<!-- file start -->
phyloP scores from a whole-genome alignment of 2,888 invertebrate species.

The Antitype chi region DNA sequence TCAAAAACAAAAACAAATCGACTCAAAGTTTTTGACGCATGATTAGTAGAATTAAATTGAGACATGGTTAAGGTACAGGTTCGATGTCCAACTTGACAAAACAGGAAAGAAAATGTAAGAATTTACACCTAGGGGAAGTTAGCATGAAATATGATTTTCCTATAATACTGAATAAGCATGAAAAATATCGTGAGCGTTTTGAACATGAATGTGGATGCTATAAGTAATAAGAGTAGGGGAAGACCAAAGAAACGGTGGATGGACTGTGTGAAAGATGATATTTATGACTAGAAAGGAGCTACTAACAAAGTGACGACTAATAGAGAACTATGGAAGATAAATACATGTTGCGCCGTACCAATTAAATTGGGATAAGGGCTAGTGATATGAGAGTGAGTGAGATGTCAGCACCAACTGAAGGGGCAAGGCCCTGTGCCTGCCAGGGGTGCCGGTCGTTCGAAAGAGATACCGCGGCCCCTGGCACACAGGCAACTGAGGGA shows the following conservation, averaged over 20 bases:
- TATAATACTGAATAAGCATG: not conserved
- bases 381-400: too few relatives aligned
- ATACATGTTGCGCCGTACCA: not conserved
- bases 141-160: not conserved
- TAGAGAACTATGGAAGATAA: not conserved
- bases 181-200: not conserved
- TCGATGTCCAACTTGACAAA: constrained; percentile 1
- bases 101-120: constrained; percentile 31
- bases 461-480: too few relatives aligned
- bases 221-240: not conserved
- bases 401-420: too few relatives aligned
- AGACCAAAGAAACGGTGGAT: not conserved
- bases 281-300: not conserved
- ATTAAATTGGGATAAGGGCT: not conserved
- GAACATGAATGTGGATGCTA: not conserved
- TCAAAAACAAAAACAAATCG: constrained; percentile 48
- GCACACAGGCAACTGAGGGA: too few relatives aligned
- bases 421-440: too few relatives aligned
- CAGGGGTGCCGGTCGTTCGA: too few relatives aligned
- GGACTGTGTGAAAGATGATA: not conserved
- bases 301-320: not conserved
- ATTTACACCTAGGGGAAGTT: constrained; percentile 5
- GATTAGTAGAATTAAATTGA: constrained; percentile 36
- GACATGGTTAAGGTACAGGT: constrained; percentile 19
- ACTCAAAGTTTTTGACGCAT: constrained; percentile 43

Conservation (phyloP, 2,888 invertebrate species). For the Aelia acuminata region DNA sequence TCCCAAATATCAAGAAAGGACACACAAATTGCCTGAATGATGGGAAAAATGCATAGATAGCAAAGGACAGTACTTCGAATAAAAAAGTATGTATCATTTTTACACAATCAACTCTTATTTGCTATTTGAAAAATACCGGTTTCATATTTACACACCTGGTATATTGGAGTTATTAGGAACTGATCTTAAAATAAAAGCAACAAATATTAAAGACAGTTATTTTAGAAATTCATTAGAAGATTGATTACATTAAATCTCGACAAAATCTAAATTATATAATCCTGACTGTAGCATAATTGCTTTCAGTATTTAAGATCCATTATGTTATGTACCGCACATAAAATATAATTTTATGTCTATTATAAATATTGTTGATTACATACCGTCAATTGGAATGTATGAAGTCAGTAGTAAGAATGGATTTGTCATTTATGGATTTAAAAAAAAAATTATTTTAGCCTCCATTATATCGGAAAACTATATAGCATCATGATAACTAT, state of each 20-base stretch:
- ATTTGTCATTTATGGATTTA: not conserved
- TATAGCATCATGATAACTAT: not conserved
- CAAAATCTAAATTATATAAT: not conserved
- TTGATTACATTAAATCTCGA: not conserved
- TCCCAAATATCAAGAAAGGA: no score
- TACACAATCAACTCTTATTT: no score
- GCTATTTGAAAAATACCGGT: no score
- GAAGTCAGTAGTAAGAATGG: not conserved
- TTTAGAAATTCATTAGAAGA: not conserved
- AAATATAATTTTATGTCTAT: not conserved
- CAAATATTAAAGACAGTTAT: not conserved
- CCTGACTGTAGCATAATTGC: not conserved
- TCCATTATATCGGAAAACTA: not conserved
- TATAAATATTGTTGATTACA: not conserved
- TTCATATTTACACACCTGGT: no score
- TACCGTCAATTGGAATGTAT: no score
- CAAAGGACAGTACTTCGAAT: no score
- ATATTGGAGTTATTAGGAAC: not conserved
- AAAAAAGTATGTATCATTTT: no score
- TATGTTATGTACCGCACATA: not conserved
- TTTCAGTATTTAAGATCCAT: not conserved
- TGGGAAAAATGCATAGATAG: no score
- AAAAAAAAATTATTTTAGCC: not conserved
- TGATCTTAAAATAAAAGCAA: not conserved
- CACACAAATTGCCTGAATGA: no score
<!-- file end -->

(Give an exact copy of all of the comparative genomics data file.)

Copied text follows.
phyloP scores from a whole-genome alignment of 2,888 invertebrate species.

The Antitype chi region DNA sequence TCAAAAACAAAAACAAATCGACTCAAAGTTTTTGACGCATGATTAGTAGAATTAAATTGAGACATGGTTAAGGTACAGGTTCGATGTCCAACTTGACAAAACAGGAAAGAAAATGTAAGAATTTACACCTAGGGGAAGTTAGCATGAAATATGATTTTCCTATAATACTGAATAAGCATGAAAAATATCGTGAGCGTTTTGAACATGAATGTGGATGCTATAAGTAATAAGAGTAGGGGAAGACCAAAGAAACGGTGGATGGACTGTGTGAAAGATGATATTTATGACTAGAAAGGAGCTACTAACAAAGTGACGACTAATAGAGAACTATGGAAGATAAATACATGTTGCGCCGTACCAATTAAATTGGGATAAGGGCTAGTGATATGAGAGTGAGTGAGATGTCAGCACCAACTGAAGGGGCAAGGCCCTGTGCCTGCCAGGGGTGCCGGTCGTTCGAAAGAGATACCGCGGCCCCTGGCACACAGGCAACTGAGGGA shows the following conservation, averaged over 20 bases:
- TATAATACTGAATAAGCATG: not conserved
- bases 381-400: too few relatives aligned
- ATACATGTTGCGCCGTACCA: not conserved
- bases 141-160: not conserved
- TAGAGAACTATGGAAGATAA: not conserved
- bases 181-200: not conserved
- TCGATGTCCAACTTGACAAA: constrained; percentile 1
- bases 101-120: constrained; percentile 31
- bases 461-480: too few relatives aligned
- bases 221-240: not conserved
- bases 401-420: too few relatives aligned
- AGACCAAAGAAACGGTGGAT: not conserved
- bases 281-300: not conserved
- ATTAAATTGGGATAAGGGCT: not conserved
- GAACATGAATGTGGATGCTA: not conserved
- TCAAAAACAAAAACAAATCG: constrained; percentile 48
- GCACACAGGCAACTGAGGGA: too few relatives aligned
- bases 421-440: too few relatives aligned
- CAGGGGTGCCGGTCGTTCGA: too few relatives aligned
- GGACTGTGTGAAAGATGATA: not conserved
- bases 301-320: not conserved
- ATTTACACCTAGGGGAAGTT: constrained; percentile 5
- GATTAGTAGAATTAAATTGA: constrained; percentile 36
- GACATGGTTAAGGTACAGGT: constrained; percentile 19
- ACTCAAAGTTTTTGACGCAT: constrained; percentile 43

Conservation (phyloP, 2,888 invertebrate species). For the Aelia acuminata region DNA sequence TCCCAAATATCAAGAAAGGACACACAAATTGCCTGAATGATGGGAAAAATGCATAGATAGCAAAGGACAGTACTTCGAATAAAAAAGTATGTATCATTTTTACACAATCAACTCTTATTTGCTATTTGAAAAATACCGGTTTCATATTTACACACCTGGTATATTGGAGTTATTAGGAACTGATCTTAAAATAAAAGCAACAAATATTAAAGACAGTTATTTTAGAAATTCATTAGAAGATTGATTACATTAAATCTCGACAAAATCTAAATTATATAATCCTGACTGTAGCATAATTGCTTTCAGTATTTAAGATCCATTATGTTATGTACCGCACATAAAATATAATTTTATGTCTATTATAAATATTGTTGATTACATACCGTCAATTGGAATGTATGAAGTCAGTAGTAAGAATGGATTTGTCATTTATGGATTTAAAAAAAAAATTATTTTAGCCTCCATTATATCGGAAAACTATATAGCATCATGATAACTAT, state of each 20-base stretch:
- ATTTGTCATTTATGGATTTA: not conserved
- TATAGCATCATGATAACTAT: not conserved
- CAAAATCTAAATTATATAAT: not conserved
- TTGATTACATTAAATCTCGA: not conserved
- TCCCAAATATCAAGAAAGGA: no score
- TACACAATCAACTCTTATTT: no score
- GCTATTTGAAAAATACCGGT: no score
- GAAGTCAGTAGTAAGAATGG: not conserved
- TTTAGAAATTCATTAGAAGA: not conserved
- AAATATAATTTTATGTCTAT: not conserved
- CAAATATTAAAGACAGTTAT: not conserved
- CCTGACTGTAGCATAATTGC: not conserved
- TCCATTATATCGGAAAACTA: not conserved
- TATAAATATTGTTGATTACA: not conserved
- TTCATATTTACACACCTGGT: no score
- TACCGTCAATTGGAATGTAT: no score
- CAAAGGACAGTACTTCGAAT: no score
- ATATTGGAGTTATTAGGAAC: not conserved
- AAAAAAGTATGTATCATTTT: no score
- TATGTTATGTACCGCACATA: not conserved
- TTTCAGTATTTAAGATCCAT: not conserved
- TGGGAAAAATGCATAGATAG: no score
- AAAAAAAAATTATTTTAGCC: not conserved
- TGATCTTAAAATAAAAGCAA: not conserved
- CACACAAATTGCCTGAATGA: no score